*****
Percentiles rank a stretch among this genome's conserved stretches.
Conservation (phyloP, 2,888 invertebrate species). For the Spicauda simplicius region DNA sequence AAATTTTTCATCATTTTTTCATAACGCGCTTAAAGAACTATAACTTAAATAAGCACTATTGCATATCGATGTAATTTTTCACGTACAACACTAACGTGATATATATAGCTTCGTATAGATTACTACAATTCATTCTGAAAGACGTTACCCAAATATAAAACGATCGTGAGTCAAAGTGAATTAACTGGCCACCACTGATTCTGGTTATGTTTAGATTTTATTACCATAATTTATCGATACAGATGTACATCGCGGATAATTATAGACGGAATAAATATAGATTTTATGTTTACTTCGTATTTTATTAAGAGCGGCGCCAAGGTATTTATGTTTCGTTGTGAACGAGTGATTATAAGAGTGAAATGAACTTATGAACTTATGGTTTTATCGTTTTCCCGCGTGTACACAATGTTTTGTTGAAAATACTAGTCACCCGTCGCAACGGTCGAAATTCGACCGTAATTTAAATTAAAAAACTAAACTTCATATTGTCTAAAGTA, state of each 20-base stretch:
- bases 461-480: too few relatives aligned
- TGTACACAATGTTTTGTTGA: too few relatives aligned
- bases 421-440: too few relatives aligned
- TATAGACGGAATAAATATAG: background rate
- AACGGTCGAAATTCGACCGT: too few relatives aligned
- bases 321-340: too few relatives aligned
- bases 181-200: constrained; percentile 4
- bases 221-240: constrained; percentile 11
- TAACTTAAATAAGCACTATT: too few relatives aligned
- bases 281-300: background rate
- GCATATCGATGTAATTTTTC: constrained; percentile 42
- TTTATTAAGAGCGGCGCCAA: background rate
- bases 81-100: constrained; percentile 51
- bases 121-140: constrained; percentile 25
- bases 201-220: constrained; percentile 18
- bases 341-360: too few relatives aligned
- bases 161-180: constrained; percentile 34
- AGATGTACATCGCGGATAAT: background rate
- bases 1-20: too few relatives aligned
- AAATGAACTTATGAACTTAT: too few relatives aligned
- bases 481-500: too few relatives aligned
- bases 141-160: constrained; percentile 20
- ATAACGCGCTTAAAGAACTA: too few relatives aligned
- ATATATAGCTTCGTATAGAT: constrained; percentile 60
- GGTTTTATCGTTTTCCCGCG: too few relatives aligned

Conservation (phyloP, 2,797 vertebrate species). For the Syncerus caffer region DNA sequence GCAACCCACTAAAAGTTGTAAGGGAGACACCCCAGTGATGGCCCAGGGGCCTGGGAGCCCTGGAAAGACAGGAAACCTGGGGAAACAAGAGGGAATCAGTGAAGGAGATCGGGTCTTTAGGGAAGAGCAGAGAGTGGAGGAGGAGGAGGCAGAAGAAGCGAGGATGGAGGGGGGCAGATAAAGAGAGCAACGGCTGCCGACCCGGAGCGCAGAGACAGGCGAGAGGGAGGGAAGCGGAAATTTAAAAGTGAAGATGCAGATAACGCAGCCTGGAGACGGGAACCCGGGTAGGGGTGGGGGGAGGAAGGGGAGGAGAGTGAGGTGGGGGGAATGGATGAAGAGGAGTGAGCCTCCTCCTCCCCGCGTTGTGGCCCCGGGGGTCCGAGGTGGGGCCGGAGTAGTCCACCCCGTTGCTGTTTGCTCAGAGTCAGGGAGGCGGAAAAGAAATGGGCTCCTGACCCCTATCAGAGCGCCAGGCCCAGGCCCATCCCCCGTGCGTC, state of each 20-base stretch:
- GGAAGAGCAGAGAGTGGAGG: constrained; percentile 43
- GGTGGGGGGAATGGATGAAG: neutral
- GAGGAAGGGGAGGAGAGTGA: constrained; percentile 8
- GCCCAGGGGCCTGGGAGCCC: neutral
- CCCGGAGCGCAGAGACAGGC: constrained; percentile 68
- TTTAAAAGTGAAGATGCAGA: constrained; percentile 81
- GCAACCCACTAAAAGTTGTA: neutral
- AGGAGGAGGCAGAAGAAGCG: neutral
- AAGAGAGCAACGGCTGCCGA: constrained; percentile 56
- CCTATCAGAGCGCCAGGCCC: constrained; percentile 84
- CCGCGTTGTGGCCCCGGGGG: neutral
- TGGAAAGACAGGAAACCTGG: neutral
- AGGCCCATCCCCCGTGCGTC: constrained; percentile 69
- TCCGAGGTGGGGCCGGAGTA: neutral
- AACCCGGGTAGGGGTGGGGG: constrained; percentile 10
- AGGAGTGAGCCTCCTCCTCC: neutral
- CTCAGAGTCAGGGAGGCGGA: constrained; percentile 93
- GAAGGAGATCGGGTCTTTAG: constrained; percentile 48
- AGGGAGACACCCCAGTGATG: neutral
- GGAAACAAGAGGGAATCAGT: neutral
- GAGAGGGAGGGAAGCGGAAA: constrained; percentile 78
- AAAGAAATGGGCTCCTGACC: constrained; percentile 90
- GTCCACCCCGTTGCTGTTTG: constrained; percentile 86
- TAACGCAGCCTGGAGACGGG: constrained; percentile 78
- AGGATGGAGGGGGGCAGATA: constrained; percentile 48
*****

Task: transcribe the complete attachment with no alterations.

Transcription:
Percentiles rank a stretch among this genome's conserved stretches.
Conservation (phyloP, 2,888 invertebrate species). For the Spicauda simplicius region DNA sequence AAATTTTTCATCATTTTTTCATAACGCGCTTAAAGAACTATAACTTAAATAAGCACTATTGCATATCGATGTAATTTTTCACGTACAACACTAACGTGATATATATAGCTTCGTATAGATTACTACAATTCATTCTGAAAGACGTTACCCAAATATAAAACGATCGTGAGTCAAAGTGAATTAACTGGCCACCACTGATTCTGGTTATGTTTAGATTTTATTACCATAATTTATCGATACAGATGTACATCGCGGATAATTATAGACGGAATAAATATAGATTTTATGTTTACTTCGTATTTTATTAAGAGCGGCGCCAAGGTATTTATGTTTCGTTGTGAACGAGTGATTATAAGAGTGAAATGAACTTATGAACTTATGGTTTTATCGTTTTCCCGCGTGTACACAATGTTTTGTTGAAAATACTAGTCACCCGTCGCAACGGTCGAAATTCGACCGTAATTTAAATTAAAAAACTAAACTTCATATTGTCTAAAGTA, state of each 20-base stretch:
- bases 461-480: too few relatives aligned
- TGTACACAATGTTTTGTTGA: too few relatives aligned
- bases 421-440: too few relatives aligned
- TATAGACGGAATAAATATAG: background rate
- AACGGTCGAAATTCGACCGT: too few relatives aligned
- bases 321-340: too few relatives aligned
- bases 181-200: constrained; percentile 4
- bases 221-240: constrained; percentile 11
- TAACTTAAATAAGCACTATT: too few relatives aligned
- bases 281-300: background rate
- GCATATCGATGTAATTTTTC: constrained; percentile 42
- TTTATTAAGAGCGGCGCCAA: background rate
- bases 81-100: constrained; percentile 51
- bases 121-140: constrained; percentile 25
- bases 201-220: constrained; percentile 18
- bases 341-360: too few relatives aligned
- bases 161-180: constrained; percentile 34
- AGATGTACATCGCGGATAAT: background rate
- bases 1-20: too few relatives aligned
- AAATGAACTTATGAACTTAT: too few relatives aligned
- bases 481-500: too few relatives aligned
- bases 141-160: constrained; percentile 20
- ATAACGCGCTTAAAGAACTA: too few relatives aligned
- ATATATAGCTTCGTATAGAT: constrained; percentile 60
- GGTTTTATCGTTTTCCCGCG: too few relatives aligned

Conservation (phyloP, 2,797 vertebrate species). For the Syncerus caffer region DNA sequence GCAACCCACTAAAAGTTGTAAGGGAGACACCCCAGTGATGGCCCAGGGGCCTGGGAGCCCTGGAAAGACAGGAAACCTGGGGAAACAAGAGGGAATCAGTGAAGGAGATCGGGTCTTTAGGGAAGAGCAGAGAGTGGAGGAGGAGGAGGCAGAAGAAGCGAGGATGGAGGGGGGCAGATAAAGAGAGCAACGGCTGCCGACCCGGAGCGCAGAGACAGGCGAGAGGGAGGGAAGCGGAAATTTAAAAGTGAAGATGCAGATAACGCAGCCTGGAGACGGGAACCCGGGTAGGGGTGGGGGGAGGAAGGGGAGGAGAGTGAGGTGGGGGGAATGGATGAAGAGGAGTGAGCCTCCTCCTCCCCGCGTTGTGGCCCCGGGGGTCCGAGGTGGGGCCGGAGTAGTCCACCCCGTTGCTGTTTGCTCAGAGTCAGGGAGGCGGAAAAGAAATGGGCTCCTGACCCCTATCAGAGCGCCAGGCCCAGGCCCATCCCCCGTGCGTC, state of each 20-base stretch:
- GGAAGAGCAGAGAGTGGAGG: constrained; percentile 43
- GGTGGGGGGAATGGATGAAG: neutral
- GAGGAAGGGGAGGAGAGTGA: constrained; percentile 8
- GCCCAGGGGCCTGGGAGCCC: neutral
- CCCGGAGCGCAGAGACAGGC: constrained; percentile 68
- TTTAAAAGTGAAGATGCAGA: constrained; percentile 81
- GCAACCCACTAAAAGTTGTA: neutral
- AGGAGGAGGCAGAAGAAGCG: neutral
- AAGAGAGCAACGGCTGCCGA: constrained; percentile 56
- CCTATCAGAGCGCCAGGCCC: constrained; percentile 84
- CCGCGTTGTGGCCCCGGGGG: neutral
- TGGAAAGACAGGAAACCTGG: neutral
- AGGCCCATCCCCCGTGCGTC: constrained; percentile 69
- TCCGAGGTGGGGCCGGAGTA: neutral
- AACCCGGGTAGGGGTGGGGG: constrained; percentile 10
- AGGAGTGAGCCTCCTCCTCC: neutral
- CTCAGAGTCAGGGAGGCGGA: constrained; percentile 93
- GAAGGAGATCGGGTCTTTAG: constrained; percentile 48
- AGGGAGACACCCCAGTGATG: neutral
- GGAAACAAGAGGGAATCAGT: neutral
- GAGAGGGAGGGAAGCGGAAA: constrained; percentile 78
- AAAGAAATGGGCTCCTGACC: constrained; percentile 90
- GTCCACCCCGTTGCTGTTTG: constrained; percentile 86
- TAACGCAGCCTGGAGACGGG: constrained; percentile 78
- AGGATGGAGGGGGGCAGATA: constrained; percentile 48